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I grew this from seed but forgot the name ☹️ Any ideas?
Wats this please
Found this on the internet, what plant is it?
A wildflower in the Wasatch Mountains of Utah
What is the ground cover? (Zone 6a)
Couple more in the garden. Any ideas?
We call em Maypops here in southern US
We call them Passion flower here in Southwest US
Oh I hear that too. But when people talk about the fruit here they say maypop instead of passionfruit for some reason.
And the fruit is delicious! Spread it on an English muffin, yummo.
I can't get the vine to grow at my house, but a friend gives me the fruit from theirs on occasion.
I don’t believe that these actually produce fruit. Just amazing flowers.
Well, I guess I’m going to have to have a talk with my vine. That thing is not working to it’s full potential!
Not all of them do sadly.
Some googling suggests if you over fertilize, it may not produce. My yard is a shady clay pit, so I can't get then going at all, but a friend has a wild one that produces every year.
Mine tried to produce last year but it was too late in the season. Our friends in Cali have a whole wall of their fence covered in these, though
It’s because passionfruit is the fruit from passiflora edulis, and maypop is the fruit from passiflora incarnata.
And the southeast. The only part referred to as a maypop is the fruit. Source: Georgia born and raised.
This isn’t the maypop variety. There are tons of Passion flower varieties, and maypop is passiflora incarnata. This is bluecrown Passion flower. Credit: Mississippian growing maypop
Oh nice! The more you know.
Passion flower here in the midwest
Finally! One I knew! We have them in the yard and they are awesome creeper plants to cover up a fence-line.
I can’t find legit seeds. I looked on amazon and they all had terrible reviews
Post: repeat weekly
No amount of sidebar will ever prevent this from getting posted. It's a nice picture, at least!
It’s specifically bluecrown Passion flower Edit: passiflora caerulea
this is kind of random but I wonder if flowers evolved to be pretty and bright so that bees could find them easier and spread more pollen
edit: just googled it and I was right, neat
It's like shampoo, look!
My favorite flower. Here in Philadelphia at the northern limits of its range I see them on occasion
Northern limit? We have them in Seattle...
Probably has to do with its hardiness
Well, yeah, you're literally correct, and I guess what I said was a little misleading.
The United States Department of Agriculture has designated Philadelphia as being in Plant Hardiness Zone 7B, meaning a person could reasonably expect low temperatures in the winter to reach 5 to 10 degrees Fahrenheit, killing off anything else that can't survive colder winters. That's the lowest these plants can survive, I think.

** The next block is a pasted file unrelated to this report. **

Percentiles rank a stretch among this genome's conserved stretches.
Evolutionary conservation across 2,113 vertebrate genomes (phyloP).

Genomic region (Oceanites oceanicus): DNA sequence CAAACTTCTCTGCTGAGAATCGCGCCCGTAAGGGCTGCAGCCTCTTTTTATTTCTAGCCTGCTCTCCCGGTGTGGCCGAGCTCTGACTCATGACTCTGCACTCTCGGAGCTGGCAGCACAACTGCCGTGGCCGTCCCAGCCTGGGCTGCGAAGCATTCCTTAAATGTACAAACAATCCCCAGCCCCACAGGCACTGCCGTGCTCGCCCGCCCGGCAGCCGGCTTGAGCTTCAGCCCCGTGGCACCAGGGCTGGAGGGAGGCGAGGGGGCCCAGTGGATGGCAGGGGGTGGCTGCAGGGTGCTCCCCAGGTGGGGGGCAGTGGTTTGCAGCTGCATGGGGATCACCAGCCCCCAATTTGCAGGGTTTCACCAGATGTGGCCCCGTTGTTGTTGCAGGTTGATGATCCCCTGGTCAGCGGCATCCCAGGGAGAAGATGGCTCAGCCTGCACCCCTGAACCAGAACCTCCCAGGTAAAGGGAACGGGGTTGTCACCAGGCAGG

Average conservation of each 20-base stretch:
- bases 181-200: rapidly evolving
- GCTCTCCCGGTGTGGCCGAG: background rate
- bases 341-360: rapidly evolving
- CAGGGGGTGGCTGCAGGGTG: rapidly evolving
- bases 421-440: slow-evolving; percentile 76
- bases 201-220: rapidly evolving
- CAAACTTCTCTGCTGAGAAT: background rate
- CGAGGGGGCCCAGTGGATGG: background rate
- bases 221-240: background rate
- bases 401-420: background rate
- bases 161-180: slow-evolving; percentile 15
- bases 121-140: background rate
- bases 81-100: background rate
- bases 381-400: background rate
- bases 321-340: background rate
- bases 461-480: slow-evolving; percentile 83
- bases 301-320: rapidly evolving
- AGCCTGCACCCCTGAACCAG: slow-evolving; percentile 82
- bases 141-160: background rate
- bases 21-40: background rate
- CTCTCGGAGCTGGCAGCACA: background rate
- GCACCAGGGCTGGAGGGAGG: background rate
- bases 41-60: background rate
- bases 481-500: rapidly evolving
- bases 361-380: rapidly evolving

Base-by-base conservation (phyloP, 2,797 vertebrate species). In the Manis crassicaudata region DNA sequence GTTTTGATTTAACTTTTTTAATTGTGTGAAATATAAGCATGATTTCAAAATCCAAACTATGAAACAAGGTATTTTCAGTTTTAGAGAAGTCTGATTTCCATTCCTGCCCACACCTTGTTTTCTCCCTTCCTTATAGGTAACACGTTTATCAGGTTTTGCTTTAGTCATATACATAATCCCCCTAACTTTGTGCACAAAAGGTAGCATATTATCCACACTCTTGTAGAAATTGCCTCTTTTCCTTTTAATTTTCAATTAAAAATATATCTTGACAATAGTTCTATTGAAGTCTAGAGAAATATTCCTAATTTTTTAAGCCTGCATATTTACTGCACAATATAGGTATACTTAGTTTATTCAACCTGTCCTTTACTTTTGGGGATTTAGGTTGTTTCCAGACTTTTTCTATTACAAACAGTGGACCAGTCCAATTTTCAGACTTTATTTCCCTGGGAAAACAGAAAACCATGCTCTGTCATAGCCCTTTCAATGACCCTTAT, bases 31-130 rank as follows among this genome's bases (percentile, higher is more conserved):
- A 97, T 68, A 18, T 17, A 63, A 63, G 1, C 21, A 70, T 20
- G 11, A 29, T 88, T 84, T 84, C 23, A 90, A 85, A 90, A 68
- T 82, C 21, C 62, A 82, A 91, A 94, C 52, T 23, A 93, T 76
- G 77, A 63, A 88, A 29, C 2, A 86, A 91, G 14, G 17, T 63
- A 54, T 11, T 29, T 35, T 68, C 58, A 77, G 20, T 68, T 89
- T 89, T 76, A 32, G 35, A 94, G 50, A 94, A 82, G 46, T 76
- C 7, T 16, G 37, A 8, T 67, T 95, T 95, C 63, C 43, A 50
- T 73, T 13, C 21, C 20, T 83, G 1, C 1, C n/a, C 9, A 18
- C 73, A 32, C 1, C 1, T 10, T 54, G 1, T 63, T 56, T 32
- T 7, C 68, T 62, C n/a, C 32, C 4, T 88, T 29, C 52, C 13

Meanwhile, Seattle, because of it's proximity to the coast, is rated for Zone 8B, with lows between 15 and 20 degrees. Plants from lower-numbered hardiness zones can frequently survive in higher-numbered zones.
Looking at these maps, I suppose its theoretically possible to grow these in the far southern Alaskan Panhandle.
I dont see them in allentown :(
I’ve never seen that before. It’s quite nice.
I have one of these in the UK, is the fruit edible?
I've eaten it before from my garden; not sure if it was fully ripe but it tasted good. Probably needs a good hot summer to ripen the fruit, so maybe this year's a good bet.
No idea if there are different varieties that grow in UK, I didn't exactly have loads so go careful if you're going to try some!
No worries, I was more just wondering than likely to go eat one. I see people put 'passion fruit' in cocktails but I think if they're the same they're alot more ripe. My friend tried one a few years ago and he was fine.
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Some varieties of passiflora have fruit that are edible (P. edulis) and some not so much. US east coast natives used P. incarnata fruit in some medicines, but I wouldn't recommend it.
I think one of these plants is the only food for a certain kind of butterfly? Saw that in Texas where friend grew them every year for that purpose.
Yes, it’s true! I can’t remember the butterfly, but I saw an article about bluecrown in California attracting a certain kind of butterfly as it goes through to South America.